Virtual restaurants. It was an inevitable outcome of today’s unprecedented surge in food delivery and to-go orders coupled with the technology takeover of the food industry. Nine “restaurants” opened in Chicago with no dine-in service—they’re all to-go all of the time. All nine operate out of one anonymous storefront, cooking and packing up orders for mostly millennial customers on GrubHub.
So far, the concept is working. Green Summit has raised $3.6 million since its launch and is projecting about $18 million in sales in 2017 and posted a run rate of $10.5 million in March, surpassing its initial revenue projections.
Green Summit appears to have hit the bull’s-eye in the Zeitgeist of today’s restaurant world—offer to-go and delivery or die. While the majority of the restaurant industry’s $500 billion in annual sales still comes from dine-in customers, pick-up and delivery represent the most significant growth opportunity for restaurants today.
Industry stats point to healthy growth projections for third-party delivery and to-go orders:
Overcoming Dine-Out Operational Challenges
Clearly, the profit potential for this rapidly growing “dine-out” trend is exceptional. But to leverage the opportunity, restaurants first need to adapt their operations and overcome many hurdles. Below are three operational modifications that can help restaurants make the transition from dine-in to dine-out smoother and more profitable.
1. Consider Modifying Your Restaurant’s Layout
How and where in your restaurant are you taking and fulfilling delivery and to-go orders? Do you have a POS dedicated to third-party delivery, to-go pick-ups, or your own delivery staff? Physically separating the flow of your dine-in versus your takeout business can have a significant impact on staff productivity and, therefore, your bottom line.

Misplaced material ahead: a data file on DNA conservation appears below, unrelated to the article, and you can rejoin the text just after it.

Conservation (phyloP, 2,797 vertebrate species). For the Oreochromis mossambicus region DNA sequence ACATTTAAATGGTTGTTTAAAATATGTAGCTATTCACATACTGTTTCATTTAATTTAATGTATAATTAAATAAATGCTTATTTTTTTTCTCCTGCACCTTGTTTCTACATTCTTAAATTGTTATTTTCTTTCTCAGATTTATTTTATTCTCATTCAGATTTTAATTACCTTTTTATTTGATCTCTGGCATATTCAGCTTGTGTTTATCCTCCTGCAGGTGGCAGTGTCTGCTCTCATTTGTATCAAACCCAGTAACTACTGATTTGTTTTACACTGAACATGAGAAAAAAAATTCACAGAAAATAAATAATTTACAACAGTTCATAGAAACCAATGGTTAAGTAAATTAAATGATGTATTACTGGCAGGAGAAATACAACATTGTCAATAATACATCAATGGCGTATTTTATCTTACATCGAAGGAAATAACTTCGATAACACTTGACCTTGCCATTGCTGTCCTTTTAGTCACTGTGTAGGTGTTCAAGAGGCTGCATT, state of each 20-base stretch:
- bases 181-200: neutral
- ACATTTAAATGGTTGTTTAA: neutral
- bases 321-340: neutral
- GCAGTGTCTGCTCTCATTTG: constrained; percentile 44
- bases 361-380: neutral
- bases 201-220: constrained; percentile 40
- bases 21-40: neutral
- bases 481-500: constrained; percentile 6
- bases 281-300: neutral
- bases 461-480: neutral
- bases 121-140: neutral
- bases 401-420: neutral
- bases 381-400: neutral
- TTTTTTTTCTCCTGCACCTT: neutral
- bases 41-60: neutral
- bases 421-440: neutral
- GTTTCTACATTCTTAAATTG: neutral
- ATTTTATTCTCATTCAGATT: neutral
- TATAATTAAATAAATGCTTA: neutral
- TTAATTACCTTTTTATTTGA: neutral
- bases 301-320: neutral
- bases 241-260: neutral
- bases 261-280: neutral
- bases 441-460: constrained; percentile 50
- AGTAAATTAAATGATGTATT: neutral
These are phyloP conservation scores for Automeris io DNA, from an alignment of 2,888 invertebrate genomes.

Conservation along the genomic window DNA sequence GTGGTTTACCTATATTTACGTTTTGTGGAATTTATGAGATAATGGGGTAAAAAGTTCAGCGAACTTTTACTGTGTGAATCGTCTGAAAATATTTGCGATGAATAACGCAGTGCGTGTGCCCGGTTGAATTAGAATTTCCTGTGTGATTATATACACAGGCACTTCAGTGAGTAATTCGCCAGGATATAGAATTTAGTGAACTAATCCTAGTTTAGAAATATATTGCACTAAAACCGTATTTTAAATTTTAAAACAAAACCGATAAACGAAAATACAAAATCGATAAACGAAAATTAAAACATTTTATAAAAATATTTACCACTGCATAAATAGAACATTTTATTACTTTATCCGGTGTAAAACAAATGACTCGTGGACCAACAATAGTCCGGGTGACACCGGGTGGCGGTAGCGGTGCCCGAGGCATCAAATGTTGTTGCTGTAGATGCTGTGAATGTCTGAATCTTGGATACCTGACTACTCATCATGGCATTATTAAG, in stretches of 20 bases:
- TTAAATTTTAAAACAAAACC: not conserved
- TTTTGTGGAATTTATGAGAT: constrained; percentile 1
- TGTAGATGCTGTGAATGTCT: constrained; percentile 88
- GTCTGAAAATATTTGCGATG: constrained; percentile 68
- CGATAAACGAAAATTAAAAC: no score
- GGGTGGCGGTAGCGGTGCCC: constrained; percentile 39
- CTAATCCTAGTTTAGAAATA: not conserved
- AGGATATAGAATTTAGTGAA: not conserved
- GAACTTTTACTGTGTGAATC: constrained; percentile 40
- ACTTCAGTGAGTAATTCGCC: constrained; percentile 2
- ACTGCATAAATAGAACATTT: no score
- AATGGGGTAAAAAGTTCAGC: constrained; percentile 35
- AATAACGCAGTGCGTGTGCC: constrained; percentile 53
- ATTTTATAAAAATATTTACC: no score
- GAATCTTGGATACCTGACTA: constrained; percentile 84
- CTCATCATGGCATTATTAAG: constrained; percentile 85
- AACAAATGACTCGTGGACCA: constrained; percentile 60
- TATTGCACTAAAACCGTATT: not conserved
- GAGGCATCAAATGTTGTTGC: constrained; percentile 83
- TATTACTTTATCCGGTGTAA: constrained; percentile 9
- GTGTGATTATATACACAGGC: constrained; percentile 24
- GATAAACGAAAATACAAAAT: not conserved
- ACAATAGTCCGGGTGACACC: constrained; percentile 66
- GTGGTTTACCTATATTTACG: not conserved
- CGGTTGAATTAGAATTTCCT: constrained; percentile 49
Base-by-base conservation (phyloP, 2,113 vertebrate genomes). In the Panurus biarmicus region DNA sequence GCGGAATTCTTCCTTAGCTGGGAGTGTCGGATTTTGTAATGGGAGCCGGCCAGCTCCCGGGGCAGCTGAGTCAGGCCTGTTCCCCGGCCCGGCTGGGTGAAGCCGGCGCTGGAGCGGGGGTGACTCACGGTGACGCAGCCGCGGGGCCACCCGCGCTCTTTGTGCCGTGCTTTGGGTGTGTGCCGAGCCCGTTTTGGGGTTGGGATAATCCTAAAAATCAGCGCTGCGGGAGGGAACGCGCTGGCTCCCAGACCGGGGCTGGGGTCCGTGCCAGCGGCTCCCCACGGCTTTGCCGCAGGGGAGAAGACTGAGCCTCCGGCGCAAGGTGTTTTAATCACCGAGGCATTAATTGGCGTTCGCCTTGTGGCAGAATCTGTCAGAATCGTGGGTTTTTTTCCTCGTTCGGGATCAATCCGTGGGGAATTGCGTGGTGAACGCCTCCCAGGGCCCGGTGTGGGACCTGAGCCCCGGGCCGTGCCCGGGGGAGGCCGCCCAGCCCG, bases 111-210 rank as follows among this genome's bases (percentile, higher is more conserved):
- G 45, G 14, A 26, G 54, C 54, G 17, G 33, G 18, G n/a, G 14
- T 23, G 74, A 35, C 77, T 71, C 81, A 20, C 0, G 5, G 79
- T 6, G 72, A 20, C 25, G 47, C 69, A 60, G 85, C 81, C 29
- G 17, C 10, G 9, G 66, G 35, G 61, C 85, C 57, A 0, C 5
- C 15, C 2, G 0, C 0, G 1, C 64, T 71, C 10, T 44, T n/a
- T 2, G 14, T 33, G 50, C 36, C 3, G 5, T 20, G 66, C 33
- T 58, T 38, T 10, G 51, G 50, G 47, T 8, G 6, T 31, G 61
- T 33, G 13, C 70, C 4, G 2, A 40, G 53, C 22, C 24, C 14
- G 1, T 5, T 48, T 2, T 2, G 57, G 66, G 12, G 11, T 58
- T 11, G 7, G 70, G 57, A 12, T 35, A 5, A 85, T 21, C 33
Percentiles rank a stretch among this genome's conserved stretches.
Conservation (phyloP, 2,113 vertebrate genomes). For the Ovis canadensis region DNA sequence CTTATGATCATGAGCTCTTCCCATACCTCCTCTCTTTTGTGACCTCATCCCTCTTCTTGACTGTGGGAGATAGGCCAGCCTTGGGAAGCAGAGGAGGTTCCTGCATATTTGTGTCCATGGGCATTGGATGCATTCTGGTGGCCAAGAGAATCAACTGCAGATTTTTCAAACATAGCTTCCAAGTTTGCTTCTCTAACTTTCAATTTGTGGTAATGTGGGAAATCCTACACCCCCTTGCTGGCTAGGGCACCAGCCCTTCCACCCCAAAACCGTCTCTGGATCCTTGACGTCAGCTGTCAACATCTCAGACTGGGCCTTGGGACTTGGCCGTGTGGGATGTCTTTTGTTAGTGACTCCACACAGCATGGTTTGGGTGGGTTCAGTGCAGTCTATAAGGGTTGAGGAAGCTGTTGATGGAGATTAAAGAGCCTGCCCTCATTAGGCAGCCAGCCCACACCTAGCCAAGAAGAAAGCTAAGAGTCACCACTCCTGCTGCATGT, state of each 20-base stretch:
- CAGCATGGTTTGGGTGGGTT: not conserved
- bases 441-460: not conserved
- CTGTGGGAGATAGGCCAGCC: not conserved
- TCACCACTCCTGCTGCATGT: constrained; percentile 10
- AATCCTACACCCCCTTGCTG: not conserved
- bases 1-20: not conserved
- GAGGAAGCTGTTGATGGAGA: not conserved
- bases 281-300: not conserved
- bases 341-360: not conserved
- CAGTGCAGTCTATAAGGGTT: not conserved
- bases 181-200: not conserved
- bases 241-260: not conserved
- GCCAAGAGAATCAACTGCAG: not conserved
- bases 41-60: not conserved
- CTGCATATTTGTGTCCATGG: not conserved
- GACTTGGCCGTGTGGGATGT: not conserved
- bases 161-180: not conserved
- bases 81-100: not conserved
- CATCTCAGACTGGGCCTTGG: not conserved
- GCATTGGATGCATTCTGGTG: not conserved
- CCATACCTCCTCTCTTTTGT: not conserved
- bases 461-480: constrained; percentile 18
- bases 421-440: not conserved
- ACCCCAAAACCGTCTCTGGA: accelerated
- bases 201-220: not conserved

2. Adapt Your Forecast When Weather Changes
As with many industries, inclement weather can be detrimental to a business owner’s sales, while excellent weather can swamp a business. For example, a drop in winter temperatures usually means a drop in sales. But the takeout and delivery trend is changing that dynamic for many restaurants.
Whether it’s too hot or too cold, the impact of weather on the volume of take-out and delivery is emerging as an important aspect for staying on top of staffing and inventory needs at today’s restaurants. Smart tools for restaurant managers, like Accuweather feeds integrated into restaurant management systems, make it easier to forecast everything from drive-thru to patio server volume. Operators should make sure they choose technology that can recommend percentage forecast adjustments for up to two weeks out based on how the weather has historically impacted a business.
3. Alter Your Forecasts at the Revenue Center Level
Restaurants need to accurately forecast staffing around the unique volume created by take-out and delivery orders. Further, inventory is also another critical area that demands better forecasting. The most effective way to achieve that objective is to separate the various revenue centers of a restaurant and apply forecasting capabilities such as:
To effectively meet and profit from today’s rapidly expanding demand for take-out and delivery, restaurants are forced to make operational modifications. But the changes don’t have to be painful. Predicting demand with better, more nuanced forecasting tools gives restaurant managers a greater chance of riding high on the dine-out wave rather than crashing into the weeds on shore.
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